WASHINGTON – The National Park Service today proposed revisions to the regulations that address smoking in national parks. The proposed revisions would change the regulation that defines smoking to include the use of electronic cigarettes and other electronic nicotine delivery systems (ENDS). The proposed revisions would also allow a superintendent to close an area, building, structure, or facility to smoking, which would include the use of ENDS, when necessary to maintain public health and safety.
“Protecting the health and safety of our visitors and employees is one of the most critical duties of the National Park Service,” said Michael Reynolds, acting director of the National Park Service. “It is clear from a recent rule by the Food and Drug Administration (FDA) and a report by the Surgeon General that electronic cigarettes are a threat to public health, especially to the health of young people.”
In May 2016, the FDA finalized a rule bringing ENDS in line with regulations that have governed tobacco products since 2009. The FDA expressed concerns about ENDS use by youth and stated that in addition to nicotine exposure, there are other chemicals present in ENDS that can cause disease. Also in 2016, the Surgeon General issued a report emphasizing that ENDS use among youth and young adults is a public health concern.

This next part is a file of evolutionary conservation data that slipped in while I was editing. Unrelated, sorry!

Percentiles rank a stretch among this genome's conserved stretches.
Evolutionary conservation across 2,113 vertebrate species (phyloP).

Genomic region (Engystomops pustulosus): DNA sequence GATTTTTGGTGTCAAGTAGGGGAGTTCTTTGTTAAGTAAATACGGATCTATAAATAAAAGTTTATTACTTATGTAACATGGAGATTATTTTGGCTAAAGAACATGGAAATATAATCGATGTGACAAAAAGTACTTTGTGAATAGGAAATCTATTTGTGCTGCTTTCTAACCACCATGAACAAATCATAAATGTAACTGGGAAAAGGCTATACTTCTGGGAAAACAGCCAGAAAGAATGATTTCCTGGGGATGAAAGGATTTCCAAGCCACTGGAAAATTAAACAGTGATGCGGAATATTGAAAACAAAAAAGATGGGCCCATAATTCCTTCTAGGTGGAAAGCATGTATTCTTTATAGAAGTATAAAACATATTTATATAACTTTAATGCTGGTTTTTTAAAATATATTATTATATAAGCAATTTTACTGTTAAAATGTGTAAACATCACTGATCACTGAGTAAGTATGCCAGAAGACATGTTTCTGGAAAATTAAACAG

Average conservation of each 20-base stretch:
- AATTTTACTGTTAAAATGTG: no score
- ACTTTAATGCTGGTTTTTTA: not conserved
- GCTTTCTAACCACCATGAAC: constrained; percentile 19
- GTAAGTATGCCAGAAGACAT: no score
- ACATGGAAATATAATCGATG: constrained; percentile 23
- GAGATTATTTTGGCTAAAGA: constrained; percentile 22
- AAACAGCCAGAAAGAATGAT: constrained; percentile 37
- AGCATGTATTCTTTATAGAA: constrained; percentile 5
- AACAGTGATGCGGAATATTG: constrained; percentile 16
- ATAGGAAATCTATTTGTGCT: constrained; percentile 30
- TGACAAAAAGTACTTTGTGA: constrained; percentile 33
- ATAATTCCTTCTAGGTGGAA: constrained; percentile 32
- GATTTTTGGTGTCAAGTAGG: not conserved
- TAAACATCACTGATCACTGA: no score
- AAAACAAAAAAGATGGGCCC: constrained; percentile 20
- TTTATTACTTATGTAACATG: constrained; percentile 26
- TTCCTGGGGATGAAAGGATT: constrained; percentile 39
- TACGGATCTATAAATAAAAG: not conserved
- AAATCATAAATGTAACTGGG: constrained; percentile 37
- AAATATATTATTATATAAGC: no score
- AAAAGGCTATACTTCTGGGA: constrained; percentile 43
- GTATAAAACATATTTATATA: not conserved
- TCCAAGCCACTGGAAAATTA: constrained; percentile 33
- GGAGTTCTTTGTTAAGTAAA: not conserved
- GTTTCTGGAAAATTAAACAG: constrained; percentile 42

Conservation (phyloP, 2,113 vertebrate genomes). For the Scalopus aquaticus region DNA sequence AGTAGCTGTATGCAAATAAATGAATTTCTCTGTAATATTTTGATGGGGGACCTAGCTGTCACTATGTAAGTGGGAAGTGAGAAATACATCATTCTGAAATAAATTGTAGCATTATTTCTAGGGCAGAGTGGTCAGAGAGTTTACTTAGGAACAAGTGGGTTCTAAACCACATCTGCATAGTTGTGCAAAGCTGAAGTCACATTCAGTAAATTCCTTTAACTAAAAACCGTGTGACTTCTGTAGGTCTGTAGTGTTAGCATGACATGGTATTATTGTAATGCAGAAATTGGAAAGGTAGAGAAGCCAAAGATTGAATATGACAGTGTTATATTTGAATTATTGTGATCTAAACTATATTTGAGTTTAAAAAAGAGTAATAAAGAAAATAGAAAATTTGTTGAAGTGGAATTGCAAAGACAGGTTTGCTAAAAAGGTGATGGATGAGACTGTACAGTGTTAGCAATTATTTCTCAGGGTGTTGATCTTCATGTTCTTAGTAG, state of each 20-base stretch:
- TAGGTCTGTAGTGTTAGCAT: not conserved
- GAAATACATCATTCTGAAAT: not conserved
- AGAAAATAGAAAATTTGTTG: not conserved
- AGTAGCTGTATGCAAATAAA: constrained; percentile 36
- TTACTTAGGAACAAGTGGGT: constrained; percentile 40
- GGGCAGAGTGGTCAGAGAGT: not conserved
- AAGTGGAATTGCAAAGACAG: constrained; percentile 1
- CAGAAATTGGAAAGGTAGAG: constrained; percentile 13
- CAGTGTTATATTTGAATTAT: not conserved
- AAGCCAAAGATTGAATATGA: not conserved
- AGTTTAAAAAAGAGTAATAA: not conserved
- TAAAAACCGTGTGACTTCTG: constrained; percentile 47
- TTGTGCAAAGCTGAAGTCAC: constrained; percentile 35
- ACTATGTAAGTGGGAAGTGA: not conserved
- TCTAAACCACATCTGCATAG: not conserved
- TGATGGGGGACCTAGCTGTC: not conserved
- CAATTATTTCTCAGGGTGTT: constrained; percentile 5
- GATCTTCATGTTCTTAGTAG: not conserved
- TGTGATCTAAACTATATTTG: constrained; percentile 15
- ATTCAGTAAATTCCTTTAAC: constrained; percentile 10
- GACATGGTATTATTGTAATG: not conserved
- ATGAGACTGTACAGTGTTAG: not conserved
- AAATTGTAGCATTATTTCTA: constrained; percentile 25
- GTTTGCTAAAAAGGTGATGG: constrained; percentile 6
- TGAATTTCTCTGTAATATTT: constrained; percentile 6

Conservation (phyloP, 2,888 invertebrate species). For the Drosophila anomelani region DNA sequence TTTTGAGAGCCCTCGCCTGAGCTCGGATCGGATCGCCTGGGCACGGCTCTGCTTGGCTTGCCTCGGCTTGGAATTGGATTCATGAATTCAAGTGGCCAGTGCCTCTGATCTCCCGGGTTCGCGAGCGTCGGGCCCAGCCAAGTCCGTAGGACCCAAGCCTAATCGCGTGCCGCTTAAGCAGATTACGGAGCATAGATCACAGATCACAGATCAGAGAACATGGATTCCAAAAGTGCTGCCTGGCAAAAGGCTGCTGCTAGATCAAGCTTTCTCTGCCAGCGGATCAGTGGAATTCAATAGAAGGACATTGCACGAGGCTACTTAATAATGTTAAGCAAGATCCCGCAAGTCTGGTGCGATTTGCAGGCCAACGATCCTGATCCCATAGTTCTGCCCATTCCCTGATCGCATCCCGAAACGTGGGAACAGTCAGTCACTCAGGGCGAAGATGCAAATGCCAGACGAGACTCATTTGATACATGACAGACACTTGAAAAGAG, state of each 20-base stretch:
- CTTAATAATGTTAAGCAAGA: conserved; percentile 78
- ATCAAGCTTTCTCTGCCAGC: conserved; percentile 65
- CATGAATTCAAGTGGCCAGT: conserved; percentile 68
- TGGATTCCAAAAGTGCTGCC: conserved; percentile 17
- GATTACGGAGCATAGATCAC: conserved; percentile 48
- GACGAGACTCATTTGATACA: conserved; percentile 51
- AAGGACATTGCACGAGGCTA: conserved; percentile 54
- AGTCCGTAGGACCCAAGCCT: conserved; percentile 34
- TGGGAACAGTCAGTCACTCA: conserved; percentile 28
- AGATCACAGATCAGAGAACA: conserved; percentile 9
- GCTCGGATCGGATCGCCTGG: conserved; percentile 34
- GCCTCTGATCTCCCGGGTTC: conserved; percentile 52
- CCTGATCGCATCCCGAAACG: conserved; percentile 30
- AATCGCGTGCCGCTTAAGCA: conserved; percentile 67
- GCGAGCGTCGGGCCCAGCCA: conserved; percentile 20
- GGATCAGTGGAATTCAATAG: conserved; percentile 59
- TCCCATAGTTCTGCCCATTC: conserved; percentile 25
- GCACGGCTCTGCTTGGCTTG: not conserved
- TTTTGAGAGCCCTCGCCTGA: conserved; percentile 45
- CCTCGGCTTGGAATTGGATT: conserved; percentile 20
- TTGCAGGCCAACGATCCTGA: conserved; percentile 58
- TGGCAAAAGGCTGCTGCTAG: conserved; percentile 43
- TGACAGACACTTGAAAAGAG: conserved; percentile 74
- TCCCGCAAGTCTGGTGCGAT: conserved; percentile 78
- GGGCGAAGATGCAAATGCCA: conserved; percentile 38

The proposed revisions to 36 CFR 1.4 and 2.21 align with NPS policy on the use of ENDS which prohibits their use within all facilities and vehicles that are Government owned or leased, and within all national park concessions facilities.
You can read the proposed revisions today in the Federal Register’s reading room. They will be published in the Federal Register on Friday. Public comments are welcome for a 60-day period that begins Friday and ends March 7. To comment, please visit www.regulations.gov and search for “RIN 1024-AE30.” Then follow the instructions for submitting comments.
SOURCE: National Park Service press release